Our second important finding was that although ZPP and other markers of iron status improved in our study population regardless of iron prescription, those prescribed iron had significantly greater improvements in ZPP and Hb at the time of follow-up. Our results suggest that ZPP could be useful in monitoring the response to therapy after iron is initiated.
Additionally, after controlling for demographic variables, we found that the relationship between iron therapy and the reduction of ZPP was modified by Hb level. In our population, children with abnormal ZPP and anemia showed a significant reduction of ZPP and a trend toward greater linear change in ZPP. However, a significant association between iron therapy and ZPP reduction at nonanemic levels of Hb was not found. However, this finding should be interpreted with caution. During the time of study, routine screening for ID without anemia was not yet recommended and rates of iron prescription were low in these patients, leaving little power to detect a reduction of ZPP with iron therapy. Despite this limitation, we found a nonsignificant association with reduction of ZPP and greater linear change among children with low-normal Hb who were prescribed iron. Further investigation is warranted to explore the effect of iron on ZPP when monitoring the response to therapy at nonanemic levels, and whether iron therapy should be considered for children with low-normal Hb and elevated ZPP.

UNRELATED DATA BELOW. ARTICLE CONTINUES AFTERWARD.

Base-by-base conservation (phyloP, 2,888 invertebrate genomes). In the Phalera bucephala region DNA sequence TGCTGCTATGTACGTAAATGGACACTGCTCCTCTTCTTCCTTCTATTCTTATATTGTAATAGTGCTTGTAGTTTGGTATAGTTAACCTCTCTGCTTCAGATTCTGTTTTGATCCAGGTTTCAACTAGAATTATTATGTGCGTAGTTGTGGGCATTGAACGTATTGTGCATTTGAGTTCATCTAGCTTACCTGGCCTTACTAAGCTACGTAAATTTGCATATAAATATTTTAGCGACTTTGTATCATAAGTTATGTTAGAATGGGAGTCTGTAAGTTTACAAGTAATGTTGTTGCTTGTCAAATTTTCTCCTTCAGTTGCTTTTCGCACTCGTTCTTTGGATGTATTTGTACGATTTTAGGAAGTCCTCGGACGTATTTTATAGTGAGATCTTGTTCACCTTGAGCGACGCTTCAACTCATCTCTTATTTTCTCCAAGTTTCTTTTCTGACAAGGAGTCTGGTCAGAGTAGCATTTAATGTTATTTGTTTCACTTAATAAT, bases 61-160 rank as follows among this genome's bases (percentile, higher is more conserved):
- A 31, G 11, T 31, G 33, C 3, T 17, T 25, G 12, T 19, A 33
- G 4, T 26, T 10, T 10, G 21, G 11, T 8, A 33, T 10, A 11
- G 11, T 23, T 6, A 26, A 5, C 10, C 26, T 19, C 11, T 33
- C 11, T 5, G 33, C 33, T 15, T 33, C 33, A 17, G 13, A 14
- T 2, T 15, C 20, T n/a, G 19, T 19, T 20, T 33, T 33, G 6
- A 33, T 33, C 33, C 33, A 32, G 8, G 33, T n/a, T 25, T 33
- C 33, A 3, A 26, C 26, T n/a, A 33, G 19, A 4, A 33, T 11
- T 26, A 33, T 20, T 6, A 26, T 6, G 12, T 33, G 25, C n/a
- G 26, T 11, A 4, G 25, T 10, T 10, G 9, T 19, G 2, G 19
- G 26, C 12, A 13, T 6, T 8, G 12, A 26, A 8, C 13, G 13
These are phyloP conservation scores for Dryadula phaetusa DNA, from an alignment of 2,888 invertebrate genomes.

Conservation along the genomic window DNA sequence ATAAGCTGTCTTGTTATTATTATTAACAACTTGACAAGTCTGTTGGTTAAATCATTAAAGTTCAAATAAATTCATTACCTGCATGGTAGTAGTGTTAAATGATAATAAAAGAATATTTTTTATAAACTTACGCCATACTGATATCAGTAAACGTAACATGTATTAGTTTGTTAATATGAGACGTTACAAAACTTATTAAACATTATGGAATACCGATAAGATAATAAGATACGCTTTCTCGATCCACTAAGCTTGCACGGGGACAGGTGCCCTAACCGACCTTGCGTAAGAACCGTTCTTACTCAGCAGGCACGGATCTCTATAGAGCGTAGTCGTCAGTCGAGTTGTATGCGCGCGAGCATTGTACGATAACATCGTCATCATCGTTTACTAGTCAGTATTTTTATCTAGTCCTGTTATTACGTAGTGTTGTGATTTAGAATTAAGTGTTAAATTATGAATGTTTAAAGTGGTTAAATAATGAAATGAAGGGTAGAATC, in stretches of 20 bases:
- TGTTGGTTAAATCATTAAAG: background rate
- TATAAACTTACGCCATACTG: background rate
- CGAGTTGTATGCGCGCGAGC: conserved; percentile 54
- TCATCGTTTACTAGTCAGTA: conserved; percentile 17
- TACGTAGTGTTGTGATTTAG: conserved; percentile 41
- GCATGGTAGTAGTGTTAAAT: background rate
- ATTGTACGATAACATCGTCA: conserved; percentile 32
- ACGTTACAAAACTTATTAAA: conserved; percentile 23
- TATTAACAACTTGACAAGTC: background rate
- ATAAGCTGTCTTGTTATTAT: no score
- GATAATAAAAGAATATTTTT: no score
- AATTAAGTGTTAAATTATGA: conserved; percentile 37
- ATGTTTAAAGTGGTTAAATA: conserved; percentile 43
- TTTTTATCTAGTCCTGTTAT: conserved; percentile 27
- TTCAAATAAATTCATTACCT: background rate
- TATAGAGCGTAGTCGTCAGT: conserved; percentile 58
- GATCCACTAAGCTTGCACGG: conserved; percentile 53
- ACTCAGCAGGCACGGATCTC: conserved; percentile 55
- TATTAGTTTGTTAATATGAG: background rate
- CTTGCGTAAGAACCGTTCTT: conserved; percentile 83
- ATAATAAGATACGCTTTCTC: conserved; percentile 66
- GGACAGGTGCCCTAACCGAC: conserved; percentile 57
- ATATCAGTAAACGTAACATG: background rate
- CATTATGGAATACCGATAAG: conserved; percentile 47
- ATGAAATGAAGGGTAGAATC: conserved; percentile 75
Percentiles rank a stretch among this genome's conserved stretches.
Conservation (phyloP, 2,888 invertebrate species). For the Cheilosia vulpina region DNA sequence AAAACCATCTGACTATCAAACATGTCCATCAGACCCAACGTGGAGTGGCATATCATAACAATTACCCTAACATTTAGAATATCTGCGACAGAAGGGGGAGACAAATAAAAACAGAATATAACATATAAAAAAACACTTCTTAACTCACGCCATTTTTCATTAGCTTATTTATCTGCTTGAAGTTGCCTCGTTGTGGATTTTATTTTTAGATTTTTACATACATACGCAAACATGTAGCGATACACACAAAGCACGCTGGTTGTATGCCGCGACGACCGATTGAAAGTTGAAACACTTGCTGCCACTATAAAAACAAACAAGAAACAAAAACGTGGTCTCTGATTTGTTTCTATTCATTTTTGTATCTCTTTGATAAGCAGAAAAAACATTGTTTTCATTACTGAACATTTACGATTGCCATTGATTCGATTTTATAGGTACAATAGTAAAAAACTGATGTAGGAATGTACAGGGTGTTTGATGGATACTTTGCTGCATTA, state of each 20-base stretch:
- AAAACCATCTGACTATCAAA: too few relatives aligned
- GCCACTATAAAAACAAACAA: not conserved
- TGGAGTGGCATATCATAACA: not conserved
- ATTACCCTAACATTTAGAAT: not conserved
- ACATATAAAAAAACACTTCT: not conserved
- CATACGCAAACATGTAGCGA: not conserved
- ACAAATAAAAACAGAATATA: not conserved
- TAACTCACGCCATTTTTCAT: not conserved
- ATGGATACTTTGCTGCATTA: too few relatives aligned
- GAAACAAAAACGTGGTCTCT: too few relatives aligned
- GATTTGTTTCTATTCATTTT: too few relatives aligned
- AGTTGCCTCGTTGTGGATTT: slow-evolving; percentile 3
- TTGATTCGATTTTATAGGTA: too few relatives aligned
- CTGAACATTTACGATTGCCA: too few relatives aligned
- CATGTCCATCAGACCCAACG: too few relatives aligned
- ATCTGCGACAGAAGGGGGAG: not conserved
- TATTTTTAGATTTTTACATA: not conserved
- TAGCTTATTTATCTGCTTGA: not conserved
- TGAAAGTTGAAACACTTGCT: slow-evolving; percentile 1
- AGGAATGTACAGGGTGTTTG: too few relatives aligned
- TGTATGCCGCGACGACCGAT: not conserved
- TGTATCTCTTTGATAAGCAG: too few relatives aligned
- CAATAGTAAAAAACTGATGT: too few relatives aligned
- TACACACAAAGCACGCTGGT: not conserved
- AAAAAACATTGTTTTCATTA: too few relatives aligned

An interesting secondary finding reflected the rates of iron prescription in routine clinical practice; even when anemia was present, an iron prescription was documented for only 35% of children. This finding indicates room for improvement in adherence to routine clinical practice guidelines, and it may relate to provider knowledge gaps or challenges of practicing with high-risk populations, such as loss to follow-up and general barriers to health services.